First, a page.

Wasn't sure to put this here or in the other cooling board but I suppose the mods can move it if need be. Anyway, last September I finally put together my first gaming rig.
My build is as follows, Intel i5 2500k @ 3.30 Ghz, Radeon HD 6850, 8Gb 1333 RAM (4x2), 3 hard drives, no disk drive, etc. My case is the Cooler Master HAF 932, and this thing has turbines and it pushes some serious air.
Now my problem isn't that my system isn't stable or anything like that, and I don't plan to overclock the i5 till I need to. It's that my room is a good 10 degrees hotter than the rest of the house. I notice it most when I forget to shut my PC down or put it to sleep before I leave and when I come back in the afternoon the room is much warmer. Now I live in Kansas where the winters are cold and the summers get hot, and I don't want to imagine how bad this will be in the summer time. My older brother has been pushing for water cooling with his argument being it'll cool everything down in the room and just be more effective cooling all together. He says it won't be as expensive as I think because you can use aquarium pumps and things like that. He did it before in a much more DIY sense, (sautering together metal and things like that, cutting all the tubing) with a Core 2 Duo I believe and he said he got a lot more power out of his system. While I don't plan to overclock anytime soon at all it does seem to be an effective method of cooling.
While water cooling does sound like a fun project, it would be somewhat expensive and I don't want to do it, yet at least, if it won't fix the problem at hand. I think the reason my room is hot is because the cooling provided by my case is too effective. The components I have are on performance level and they will generate some serious heat when used which is why cooling is so important, but the HAF 932 has all those huge fans maybe it's just moving all that hot air out into the room and that's the real problem.
I know it seems like I answered my own question, but that doesn't help me. What do you guys think would be the best solution so I don't just bake in here during summer gaming sessions?
And thanks in advance for any help.
Water cooling is really air cooling.
It differs only where the heat exchange takes place.
Your pc generates a certain amount of heat per minute.
The cooling system removes the heat from the components and sends it into your room.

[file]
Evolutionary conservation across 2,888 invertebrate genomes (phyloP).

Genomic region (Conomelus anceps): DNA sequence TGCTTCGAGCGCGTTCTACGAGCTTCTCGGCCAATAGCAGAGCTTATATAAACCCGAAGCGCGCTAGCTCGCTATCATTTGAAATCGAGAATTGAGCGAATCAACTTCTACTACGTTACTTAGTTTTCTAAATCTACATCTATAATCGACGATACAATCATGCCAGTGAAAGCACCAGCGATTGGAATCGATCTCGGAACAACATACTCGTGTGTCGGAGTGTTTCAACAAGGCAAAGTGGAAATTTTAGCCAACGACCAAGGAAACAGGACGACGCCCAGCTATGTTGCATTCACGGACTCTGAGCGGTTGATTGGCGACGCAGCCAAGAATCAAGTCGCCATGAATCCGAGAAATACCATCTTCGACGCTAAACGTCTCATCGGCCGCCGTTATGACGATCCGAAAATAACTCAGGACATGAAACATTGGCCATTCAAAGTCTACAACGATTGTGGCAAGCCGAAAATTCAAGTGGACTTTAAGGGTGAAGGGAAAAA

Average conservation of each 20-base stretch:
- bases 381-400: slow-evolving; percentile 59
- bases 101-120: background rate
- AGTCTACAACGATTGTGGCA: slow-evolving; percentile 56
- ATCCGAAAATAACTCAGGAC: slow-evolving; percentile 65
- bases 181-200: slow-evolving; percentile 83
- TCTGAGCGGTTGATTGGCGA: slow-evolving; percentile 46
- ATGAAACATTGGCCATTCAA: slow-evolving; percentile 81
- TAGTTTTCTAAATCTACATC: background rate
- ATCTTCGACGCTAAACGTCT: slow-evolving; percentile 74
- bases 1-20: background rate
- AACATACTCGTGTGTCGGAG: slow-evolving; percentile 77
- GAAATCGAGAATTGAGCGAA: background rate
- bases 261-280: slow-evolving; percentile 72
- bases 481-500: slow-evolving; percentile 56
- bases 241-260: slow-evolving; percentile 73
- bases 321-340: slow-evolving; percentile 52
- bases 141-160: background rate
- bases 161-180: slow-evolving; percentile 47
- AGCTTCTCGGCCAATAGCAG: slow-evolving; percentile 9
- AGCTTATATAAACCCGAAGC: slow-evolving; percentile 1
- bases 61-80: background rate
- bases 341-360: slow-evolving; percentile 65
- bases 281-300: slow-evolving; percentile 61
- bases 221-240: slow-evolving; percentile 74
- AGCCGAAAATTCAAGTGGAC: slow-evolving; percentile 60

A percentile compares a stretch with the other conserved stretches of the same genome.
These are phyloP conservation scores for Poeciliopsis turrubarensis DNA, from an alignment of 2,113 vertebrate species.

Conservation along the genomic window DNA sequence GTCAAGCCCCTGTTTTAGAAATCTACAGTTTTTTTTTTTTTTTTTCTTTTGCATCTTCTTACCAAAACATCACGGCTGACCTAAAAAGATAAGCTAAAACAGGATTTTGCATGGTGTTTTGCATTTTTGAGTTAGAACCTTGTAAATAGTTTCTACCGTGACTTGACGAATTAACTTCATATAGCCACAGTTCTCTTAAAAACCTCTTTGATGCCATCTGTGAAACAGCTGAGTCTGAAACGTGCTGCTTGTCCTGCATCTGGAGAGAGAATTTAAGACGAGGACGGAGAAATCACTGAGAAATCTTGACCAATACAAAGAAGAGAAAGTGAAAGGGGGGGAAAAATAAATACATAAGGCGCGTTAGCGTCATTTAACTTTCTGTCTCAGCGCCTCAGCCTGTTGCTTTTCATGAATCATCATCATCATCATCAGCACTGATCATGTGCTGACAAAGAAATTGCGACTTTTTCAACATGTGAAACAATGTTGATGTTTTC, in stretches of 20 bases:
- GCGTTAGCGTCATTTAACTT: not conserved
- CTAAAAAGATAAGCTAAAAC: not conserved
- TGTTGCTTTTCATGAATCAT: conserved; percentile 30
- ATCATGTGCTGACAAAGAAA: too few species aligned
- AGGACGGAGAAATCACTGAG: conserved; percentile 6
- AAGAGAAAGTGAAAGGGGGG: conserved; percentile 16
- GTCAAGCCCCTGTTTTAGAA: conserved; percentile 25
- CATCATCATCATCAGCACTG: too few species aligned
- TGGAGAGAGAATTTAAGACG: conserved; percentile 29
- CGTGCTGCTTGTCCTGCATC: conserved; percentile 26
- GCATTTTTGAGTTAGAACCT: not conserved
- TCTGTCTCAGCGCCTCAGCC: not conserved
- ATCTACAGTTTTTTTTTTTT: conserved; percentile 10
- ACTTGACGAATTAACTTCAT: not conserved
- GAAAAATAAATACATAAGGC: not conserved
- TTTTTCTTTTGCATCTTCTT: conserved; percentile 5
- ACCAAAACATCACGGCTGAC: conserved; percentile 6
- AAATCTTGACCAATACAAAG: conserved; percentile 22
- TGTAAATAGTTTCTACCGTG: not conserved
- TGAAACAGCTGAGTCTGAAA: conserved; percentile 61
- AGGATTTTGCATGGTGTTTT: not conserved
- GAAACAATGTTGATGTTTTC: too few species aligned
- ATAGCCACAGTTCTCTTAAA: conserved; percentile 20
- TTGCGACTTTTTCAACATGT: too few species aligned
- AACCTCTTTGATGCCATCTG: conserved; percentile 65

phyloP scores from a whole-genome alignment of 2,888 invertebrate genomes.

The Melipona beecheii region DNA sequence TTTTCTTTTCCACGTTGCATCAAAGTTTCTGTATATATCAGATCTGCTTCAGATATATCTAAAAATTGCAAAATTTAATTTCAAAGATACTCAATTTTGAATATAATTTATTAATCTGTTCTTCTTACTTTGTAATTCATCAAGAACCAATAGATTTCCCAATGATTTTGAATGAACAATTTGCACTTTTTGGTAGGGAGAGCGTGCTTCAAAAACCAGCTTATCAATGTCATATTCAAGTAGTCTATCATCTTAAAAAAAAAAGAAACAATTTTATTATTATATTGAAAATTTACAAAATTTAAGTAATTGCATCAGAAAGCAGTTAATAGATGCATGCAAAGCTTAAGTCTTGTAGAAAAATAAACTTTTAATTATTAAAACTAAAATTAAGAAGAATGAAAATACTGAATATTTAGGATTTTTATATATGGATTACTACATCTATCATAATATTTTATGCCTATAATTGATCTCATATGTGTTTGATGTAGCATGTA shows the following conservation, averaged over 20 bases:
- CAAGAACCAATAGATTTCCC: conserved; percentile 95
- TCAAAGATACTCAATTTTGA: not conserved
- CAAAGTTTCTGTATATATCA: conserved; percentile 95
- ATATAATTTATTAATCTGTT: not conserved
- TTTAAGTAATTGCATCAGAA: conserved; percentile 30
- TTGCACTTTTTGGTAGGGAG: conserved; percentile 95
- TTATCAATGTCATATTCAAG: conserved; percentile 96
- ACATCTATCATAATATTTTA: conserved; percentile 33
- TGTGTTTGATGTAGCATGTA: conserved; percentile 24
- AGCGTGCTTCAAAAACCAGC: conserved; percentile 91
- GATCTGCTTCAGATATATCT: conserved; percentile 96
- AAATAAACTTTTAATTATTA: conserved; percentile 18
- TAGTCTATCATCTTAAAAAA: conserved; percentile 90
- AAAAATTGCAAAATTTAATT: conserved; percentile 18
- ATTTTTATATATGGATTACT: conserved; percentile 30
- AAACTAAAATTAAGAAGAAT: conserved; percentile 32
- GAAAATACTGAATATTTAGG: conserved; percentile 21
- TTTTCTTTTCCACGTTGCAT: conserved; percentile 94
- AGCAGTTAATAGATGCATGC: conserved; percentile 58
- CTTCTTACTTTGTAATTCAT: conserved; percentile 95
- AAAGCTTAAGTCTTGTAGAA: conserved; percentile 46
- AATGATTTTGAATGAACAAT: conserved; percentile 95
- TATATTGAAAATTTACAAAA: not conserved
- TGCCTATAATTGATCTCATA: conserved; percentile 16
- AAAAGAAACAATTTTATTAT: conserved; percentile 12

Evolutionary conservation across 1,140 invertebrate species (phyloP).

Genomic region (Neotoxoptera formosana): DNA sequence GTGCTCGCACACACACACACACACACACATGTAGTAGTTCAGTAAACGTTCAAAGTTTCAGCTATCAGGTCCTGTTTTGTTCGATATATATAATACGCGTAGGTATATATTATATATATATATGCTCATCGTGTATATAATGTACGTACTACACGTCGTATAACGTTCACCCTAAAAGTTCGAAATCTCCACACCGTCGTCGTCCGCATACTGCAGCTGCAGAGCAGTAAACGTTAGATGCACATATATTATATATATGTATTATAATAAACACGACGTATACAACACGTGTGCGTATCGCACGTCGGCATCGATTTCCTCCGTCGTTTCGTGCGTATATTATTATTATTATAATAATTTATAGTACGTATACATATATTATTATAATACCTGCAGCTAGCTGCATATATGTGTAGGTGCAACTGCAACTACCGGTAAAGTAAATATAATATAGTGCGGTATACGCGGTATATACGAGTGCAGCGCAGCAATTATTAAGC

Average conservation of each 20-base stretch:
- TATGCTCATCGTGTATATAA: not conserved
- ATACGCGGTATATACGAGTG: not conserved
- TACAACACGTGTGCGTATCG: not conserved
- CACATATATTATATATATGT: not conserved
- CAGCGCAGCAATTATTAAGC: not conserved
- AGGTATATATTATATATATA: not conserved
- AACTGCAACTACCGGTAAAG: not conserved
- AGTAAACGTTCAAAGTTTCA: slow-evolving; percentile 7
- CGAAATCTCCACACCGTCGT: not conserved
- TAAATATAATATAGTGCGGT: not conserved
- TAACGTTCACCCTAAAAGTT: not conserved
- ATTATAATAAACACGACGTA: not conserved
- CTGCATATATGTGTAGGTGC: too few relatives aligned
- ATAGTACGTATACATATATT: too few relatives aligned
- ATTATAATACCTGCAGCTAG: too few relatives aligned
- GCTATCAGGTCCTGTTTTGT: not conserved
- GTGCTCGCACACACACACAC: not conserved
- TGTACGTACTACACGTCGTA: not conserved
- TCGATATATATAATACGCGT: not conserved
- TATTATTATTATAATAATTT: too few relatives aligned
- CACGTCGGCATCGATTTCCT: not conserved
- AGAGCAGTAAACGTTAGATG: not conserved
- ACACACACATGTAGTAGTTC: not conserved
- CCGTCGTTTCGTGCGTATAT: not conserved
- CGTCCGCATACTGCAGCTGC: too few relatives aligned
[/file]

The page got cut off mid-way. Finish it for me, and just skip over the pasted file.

The heat going into your room will be the same, regardless of air or liquid cooling.
In the winter, open the window a touch if you need to, but it might be nice to have a warm room.
In the summer, turn up the air conditioning if you have some.
Otherwise, use a window fan to exhaust the room heat to the outside.
Other than using lower powered components, there is not much more you can do.
ivy bridge, ssd's, and 28nm graphics are coming that will help.
Do not worry too much about heat damaging your parts. They are designed be hot, and will downclock if necessary to protect themselves.
Now I live in Kansas where the winters are cold and the summers get hot, and I don't want to imagine how bad this will be in the summer time
Welcome- I live in Kansas as well. Where are you from?
Geofelt is correct- your PC still continues to generate the same amount of heat based on computing power. However, due to the ability of water being able to absorb and carry more heat in watts than water, it is a more effective cooling agent and better able to transfer heat from the components to the radiators for dissipation. This means that you are dissipating the same amount of heat, but more effectively and more quickly into the surrounding area. At the end of the day, your room will likely still be warm due to the PC regardless of your cooling solution- it's just the nature of the beast. Water moves heat better and is able to expel it faster, but you still have heat being moved from one area to another by the cooling solution.
East Kansas, near Overland Park and all that. And yeah I'm liking the idea of the fan, and it does help warm it up when it gets cold, lol. But as I said I'm not worried about the components themselves as they've been nothing but stable.